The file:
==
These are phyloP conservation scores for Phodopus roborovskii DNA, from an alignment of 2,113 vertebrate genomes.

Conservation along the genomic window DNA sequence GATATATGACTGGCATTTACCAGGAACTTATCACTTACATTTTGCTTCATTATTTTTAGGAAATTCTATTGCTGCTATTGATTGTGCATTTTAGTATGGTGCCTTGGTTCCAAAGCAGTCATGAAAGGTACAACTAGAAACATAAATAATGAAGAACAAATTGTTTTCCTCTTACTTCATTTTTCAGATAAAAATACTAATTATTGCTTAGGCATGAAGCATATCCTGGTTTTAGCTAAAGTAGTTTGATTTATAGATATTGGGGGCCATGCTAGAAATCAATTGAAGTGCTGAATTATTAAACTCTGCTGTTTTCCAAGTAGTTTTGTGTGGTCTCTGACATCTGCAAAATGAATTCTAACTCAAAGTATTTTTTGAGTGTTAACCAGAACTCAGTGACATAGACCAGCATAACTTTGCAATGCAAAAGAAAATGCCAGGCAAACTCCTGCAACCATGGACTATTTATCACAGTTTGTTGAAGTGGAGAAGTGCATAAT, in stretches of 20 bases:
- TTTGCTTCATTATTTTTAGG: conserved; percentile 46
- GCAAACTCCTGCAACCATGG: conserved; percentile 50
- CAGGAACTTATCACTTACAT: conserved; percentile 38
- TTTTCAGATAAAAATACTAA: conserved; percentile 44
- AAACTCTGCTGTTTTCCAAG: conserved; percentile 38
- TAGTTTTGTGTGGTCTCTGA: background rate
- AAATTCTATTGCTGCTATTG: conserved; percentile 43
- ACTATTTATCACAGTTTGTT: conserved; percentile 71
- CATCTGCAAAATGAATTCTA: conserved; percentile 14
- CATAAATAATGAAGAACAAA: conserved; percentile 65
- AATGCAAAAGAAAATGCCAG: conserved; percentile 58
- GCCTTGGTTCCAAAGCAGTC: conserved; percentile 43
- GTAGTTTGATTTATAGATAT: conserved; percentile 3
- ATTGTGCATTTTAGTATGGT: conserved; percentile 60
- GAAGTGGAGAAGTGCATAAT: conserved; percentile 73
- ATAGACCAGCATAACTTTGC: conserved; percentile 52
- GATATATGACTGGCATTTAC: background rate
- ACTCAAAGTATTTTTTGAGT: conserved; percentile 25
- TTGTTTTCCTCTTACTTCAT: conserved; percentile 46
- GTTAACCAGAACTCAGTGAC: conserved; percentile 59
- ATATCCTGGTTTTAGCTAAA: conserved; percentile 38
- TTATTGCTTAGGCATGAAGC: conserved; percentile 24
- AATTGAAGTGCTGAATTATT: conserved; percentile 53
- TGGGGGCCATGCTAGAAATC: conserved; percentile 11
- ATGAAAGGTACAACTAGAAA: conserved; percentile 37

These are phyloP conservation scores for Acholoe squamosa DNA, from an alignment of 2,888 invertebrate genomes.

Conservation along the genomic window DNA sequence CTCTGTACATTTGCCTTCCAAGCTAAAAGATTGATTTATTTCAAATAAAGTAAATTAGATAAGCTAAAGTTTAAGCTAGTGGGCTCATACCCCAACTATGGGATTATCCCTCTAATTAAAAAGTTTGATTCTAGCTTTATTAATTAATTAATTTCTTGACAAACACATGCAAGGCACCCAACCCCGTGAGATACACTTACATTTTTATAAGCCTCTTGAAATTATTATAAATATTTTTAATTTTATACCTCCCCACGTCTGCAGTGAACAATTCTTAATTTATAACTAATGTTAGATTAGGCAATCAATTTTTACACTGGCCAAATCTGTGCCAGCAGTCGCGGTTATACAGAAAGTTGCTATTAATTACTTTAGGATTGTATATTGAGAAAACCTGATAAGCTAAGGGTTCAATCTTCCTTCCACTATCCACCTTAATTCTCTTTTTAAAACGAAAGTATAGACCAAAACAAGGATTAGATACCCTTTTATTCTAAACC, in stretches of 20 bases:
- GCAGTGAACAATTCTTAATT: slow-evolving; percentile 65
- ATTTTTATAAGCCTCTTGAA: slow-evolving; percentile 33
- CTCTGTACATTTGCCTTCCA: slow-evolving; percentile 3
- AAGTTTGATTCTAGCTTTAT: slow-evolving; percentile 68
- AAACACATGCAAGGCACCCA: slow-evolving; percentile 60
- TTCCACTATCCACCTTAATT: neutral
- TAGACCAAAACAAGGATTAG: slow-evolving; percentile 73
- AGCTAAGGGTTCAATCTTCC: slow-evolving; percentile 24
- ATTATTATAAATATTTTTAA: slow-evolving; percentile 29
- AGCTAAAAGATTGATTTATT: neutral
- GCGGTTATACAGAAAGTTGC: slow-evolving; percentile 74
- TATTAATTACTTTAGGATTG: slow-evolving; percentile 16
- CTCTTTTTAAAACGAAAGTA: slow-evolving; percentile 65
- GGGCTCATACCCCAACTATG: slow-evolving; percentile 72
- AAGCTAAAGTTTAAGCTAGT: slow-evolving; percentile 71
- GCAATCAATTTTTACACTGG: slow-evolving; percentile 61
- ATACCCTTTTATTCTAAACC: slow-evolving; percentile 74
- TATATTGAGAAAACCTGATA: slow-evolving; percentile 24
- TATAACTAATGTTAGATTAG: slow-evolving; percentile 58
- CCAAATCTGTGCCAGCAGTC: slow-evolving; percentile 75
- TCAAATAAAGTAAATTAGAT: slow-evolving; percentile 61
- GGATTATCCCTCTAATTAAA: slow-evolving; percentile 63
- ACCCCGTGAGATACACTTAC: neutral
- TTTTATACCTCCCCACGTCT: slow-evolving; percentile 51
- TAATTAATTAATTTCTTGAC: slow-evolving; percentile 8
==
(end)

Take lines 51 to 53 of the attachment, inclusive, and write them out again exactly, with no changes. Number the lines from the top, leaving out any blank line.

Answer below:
- GGATTATCCCTCTAATTAAA: slow-evolving; percentile 63
- ACCCCGTGAGATACACTTAC: neutral
- TTTTATACCTCCCCACGTCT: slow-evolving; percentile 51